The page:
It is also important to avoid imposing a template of community safety structures onto places without due regard for the context, to avoid undermining efforts to promote security and wasting valuable resources. As much as possible, the development of such structures should be driven by local communities with the support and engagement of others where required. There are also risks of incorporating community safety structures into formal SSR processes, which can undermine the very value of such structures by institutionalising and co-opting them under state-level control, where the power of bottom-up, community-based approaches are usurped and serve merely to add legitimacy to top-down, state-centric dynamics.
However, supporting and engaging community safety structures from the planning and design stages of SSR, throughout implementation and thereafter – while remaining attentive to the limitations and challenges involved – can help to create a security sector that is informed by and responsive to the needs of the people and one that enjoys their trust and confidence. It can also help generate a robust civil society and a citizenry knowledgeable about security matters and able to influence decisions about their own security. This could enhance security sector responsiveness and accountability as well as build domestic capacity to enable the successful and timely departure of an international presence. It can also build relationships between the state and its people, often overlooked in SSR and state-building endeavours, while helping to reinforce state legitimacy and resilience. SSR programmes are therefore more likely to be context-specific, people-centred, and locally owned – as intended – and more likely to be successful as well. As a result, the prospects of building a sustainable peace are likely to be considerably higher.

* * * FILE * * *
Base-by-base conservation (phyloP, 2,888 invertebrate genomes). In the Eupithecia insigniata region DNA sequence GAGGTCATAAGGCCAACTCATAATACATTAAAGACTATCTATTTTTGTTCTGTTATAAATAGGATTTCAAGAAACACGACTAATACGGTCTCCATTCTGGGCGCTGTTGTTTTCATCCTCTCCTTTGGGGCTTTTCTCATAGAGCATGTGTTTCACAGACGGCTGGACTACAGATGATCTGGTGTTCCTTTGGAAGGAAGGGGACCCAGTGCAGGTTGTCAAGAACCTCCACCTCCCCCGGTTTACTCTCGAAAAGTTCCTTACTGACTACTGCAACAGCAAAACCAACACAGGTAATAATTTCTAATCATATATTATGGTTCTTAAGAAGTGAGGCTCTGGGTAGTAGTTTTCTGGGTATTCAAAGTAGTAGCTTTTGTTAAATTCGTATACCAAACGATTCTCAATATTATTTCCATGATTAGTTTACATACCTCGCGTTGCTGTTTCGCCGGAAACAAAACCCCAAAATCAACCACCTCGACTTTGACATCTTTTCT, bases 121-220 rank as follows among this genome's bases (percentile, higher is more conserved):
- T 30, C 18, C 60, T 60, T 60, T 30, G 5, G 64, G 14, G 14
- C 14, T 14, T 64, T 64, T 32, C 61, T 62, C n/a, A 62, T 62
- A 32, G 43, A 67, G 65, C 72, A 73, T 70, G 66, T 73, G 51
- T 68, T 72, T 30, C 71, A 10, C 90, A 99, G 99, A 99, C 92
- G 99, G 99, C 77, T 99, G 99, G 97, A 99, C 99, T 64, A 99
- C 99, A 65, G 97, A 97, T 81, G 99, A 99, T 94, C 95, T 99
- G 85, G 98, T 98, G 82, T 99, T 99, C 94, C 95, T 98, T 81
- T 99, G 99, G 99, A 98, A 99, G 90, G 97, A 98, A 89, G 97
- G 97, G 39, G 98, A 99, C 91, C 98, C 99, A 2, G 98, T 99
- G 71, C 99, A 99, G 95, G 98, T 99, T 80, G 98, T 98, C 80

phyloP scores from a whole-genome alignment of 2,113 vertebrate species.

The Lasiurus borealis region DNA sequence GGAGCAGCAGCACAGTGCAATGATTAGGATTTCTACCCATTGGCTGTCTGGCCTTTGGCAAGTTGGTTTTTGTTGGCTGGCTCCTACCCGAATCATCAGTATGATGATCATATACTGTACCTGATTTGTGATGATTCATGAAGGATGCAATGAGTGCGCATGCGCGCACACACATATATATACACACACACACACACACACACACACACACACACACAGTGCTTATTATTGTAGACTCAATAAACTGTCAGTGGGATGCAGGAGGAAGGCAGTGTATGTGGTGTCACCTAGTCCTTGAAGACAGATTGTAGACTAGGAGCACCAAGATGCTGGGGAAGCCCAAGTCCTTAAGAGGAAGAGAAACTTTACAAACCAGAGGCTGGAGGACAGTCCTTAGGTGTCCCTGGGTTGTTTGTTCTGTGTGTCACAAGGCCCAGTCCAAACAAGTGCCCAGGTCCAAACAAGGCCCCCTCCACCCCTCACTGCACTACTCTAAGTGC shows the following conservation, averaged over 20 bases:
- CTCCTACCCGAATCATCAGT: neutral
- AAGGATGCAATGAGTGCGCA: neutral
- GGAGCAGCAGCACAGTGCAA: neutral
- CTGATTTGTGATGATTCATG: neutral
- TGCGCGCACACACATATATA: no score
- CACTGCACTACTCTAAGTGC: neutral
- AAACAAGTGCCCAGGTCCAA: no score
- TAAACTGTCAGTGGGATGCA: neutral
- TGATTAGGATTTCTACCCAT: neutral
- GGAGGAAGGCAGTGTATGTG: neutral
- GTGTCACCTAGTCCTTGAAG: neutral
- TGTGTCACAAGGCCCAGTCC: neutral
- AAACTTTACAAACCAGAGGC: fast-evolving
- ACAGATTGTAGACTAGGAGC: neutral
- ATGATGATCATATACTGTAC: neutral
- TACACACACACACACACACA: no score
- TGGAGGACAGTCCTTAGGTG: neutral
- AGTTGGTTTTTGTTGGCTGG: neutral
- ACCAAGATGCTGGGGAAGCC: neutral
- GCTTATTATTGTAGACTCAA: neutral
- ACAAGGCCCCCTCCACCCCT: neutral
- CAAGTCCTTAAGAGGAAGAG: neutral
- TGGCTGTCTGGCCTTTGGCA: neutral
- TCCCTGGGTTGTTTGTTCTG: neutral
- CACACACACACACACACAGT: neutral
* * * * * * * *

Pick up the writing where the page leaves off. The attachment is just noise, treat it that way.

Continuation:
Engaging people at the community level in such processes can be costly, time consuming, and carry risks. SSR and wider peacebuilding processes should be seen, however, as complex and long-term processes – ones that are instrumental to SSR outcomes. If SSR and wider peacebuilding efforts are to be successful, it is vitally important to ensure civil society and the wider public comprise the ‘local’ that should ‘own’ the processes and outcomes of SSR. Continued focus on top-down, state-centric approaches and a narrow interpretation of who should be actively engaged in SSR processes does not build state resilience, avoid the risks associated with multi-actor co-ordination, or expedite the reform process. Rather, state resilience, an effective security sector, and a sustainable peace are all, in large part, built upon the extent to which people can influence decisions that will shape their security and their futures.
Eleanor Gordon developed and delivers the distance-learning MSc programme in Security, Conflict and International Development (SCID) in the Department of Criminology, University of Leicester (more information on the website and SCID Blog). This post is a summary of my argument contained in: Gordon, E 2014. Security Sector Reform, Local Ownership and Community Engagement. Stability: International Journal of Security and Development 3 (1): 25, DOI: http://dx.doi.org/10.5334/sta.dx.